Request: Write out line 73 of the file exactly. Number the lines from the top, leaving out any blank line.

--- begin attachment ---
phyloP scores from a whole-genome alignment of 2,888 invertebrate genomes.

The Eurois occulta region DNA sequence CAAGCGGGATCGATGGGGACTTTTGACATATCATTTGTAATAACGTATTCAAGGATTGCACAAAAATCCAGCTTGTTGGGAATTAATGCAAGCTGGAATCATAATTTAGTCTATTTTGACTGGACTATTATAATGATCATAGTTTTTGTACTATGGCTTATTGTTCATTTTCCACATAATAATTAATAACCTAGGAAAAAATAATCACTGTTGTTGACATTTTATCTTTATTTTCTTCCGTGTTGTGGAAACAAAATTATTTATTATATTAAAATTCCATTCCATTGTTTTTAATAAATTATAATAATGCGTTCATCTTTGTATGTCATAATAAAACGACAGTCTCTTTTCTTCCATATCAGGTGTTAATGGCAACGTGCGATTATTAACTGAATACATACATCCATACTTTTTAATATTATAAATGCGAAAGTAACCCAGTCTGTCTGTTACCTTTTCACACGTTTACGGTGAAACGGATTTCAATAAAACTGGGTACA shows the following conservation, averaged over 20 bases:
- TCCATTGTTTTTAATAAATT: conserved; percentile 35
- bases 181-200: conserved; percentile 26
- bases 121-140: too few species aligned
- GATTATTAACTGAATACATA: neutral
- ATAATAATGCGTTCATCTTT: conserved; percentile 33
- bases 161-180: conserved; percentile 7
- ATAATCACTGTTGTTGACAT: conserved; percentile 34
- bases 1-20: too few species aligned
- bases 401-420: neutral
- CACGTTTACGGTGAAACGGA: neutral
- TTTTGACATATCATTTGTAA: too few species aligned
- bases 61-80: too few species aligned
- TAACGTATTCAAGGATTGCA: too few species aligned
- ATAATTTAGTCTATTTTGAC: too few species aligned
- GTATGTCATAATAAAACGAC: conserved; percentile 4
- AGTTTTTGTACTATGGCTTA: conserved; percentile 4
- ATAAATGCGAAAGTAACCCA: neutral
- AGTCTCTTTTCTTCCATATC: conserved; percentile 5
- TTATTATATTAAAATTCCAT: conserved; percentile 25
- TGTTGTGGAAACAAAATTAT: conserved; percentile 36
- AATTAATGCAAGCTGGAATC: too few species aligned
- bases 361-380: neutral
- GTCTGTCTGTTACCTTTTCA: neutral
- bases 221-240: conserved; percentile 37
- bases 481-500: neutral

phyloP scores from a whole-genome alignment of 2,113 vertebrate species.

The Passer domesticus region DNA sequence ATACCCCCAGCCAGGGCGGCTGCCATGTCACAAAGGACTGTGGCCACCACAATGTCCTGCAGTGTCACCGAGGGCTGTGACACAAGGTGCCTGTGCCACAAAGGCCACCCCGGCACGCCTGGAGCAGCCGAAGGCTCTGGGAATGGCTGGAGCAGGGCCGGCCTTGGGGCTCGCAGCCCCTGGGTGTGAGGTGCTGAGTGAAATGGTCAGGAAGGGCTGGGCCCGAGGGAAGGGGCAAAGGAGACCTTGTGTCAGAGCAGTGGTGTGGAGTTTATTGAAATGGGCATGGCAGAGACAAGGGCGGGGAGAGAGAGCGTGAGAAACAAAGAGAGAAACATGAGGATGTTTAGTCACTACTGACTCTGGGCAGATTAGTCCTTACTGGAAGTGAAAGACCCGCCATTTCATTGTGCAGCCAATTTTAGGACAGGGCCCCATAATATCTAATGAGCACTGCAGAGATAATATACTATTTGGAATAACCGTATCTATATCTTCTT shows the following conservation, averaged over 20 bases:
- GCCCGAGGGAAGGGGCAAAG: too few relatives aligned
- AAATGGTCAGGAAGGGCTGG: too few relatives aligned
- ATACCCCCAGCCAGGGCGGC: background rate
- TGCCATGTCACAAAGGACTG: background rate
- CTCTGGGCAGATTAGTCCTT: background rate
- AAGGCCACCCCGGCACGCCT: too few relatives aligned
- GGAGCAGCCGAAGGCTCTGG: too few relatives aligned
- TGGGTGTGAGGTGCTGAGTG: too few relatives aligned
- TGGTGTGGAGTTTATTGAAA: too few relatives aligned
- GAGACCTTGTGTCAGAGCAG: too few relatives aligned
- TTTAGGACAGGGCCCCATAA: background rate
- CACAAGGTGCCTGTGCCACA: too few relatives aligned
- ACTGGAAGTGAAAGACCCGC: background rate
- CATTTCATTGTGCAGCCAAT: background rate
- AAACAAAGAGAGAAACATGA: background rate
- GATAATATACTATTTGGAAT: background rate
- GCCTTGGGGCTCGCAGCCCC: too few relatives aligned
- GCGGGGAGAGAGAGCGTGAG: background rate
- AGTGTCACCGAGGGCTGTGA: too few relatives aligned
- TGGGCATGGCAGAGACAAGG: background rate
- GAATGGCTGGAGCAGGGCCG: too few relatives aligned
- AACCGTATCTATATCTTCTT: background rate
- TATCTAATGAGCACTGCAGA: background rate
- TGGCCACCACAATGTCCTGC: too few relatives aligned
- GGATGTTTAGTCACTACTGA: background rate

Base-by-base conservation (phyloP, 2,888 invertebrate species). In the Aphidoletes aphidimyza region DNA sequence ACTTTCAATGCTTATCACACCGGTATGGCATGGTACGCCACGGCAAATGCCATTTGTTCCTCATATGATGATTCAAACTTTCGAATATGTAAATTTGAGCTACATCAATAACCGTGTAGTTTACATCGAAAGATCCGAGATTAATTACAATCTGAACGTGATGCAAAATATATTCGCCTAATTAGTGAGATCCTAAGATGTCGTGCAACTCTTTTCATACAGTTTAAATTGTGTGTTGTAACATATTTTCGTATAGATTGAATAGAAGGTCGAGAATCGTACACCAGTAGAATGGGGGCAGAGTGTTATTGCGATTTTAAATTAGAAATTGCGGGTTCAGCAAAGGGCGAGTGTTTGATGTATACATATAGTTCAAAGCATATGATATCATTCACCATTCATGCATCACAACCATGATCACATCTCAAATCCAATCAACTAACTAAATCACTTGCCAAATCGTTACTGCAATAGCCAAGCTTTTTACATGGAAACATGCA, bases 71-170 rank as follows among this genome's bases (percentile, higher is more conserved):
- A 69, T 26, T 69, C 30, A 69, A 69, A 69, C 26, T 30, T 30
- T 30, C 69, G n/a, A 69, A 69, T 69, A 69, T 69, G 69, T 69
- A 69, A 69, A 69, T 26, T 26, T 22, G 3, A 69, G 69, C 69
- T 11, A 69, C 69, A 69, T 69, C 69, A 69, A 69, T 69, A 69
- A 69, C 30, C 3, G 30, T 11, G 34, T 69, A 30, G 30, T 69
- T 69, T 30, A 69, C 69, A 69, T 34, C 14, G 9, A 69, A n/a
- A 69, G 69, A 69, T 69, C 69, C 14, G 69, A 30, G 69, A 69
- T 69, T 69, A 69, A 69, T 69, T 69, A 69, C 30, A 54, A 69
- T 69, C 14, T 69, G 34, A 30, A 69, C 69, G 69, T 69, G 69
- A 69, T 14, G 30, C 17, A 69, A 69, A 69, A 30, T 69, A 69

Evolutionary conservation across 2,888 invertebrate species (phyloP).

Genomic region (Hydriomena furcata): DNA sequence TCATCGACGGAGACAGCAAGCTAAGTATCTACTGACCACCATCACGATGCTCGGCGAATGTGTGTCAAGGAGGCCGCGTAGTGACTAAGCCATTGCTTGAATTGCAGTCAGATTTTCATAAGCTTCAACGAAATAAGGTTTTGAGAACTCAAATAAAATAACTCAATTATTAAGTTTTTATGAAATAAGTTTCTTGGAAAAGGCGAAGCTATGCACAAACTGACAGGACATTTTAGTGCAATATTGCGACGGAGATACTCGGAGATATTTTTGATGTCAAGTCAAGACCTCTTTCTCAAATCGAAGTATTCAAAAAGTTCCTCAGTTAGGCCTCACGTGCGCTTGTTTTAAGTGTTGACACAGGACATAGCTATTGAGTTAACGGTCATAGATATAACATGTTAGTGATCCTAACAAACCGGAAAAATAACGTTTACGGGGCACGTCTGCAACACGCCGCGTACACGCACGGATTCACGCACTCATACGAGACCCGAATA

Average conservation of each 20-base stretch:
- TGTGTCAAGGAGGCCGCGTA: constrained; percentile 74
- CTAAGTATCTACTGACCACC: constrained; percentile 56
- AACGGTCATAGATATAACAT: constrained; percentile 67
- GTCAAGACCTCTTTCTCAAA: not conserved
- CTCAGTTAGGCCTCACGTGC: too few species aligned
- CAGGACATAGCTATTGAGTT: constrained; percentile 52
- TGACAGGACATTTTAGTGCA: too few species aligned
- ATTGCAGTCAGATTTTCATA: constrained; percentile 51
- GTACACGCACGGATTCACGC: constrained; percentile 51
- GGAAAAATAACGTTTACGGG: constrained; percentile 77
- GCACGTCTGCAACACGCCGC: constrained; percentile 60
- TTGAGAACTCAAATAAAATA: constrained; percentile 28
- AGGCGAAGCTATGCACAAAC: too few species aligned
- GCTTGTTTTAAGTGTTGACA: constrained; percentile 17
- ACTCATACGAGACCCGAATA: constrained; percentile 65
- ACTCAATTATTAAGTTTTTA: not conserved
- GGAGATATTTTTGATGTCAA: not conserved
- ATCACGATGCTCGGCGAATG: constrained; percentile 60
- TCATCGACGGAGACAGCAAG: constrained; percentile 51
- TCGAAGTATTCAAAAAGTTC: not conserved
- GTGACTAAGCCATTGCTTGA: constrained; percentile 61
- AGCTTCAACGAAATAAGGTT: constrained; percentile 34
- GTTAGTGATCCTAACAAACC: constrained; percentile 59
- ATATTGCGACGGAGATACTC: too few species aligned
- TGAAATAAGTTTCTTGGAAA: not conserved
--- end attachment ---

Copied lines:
- CTCAGTTAGGCCTCACGTGC: too few species aligned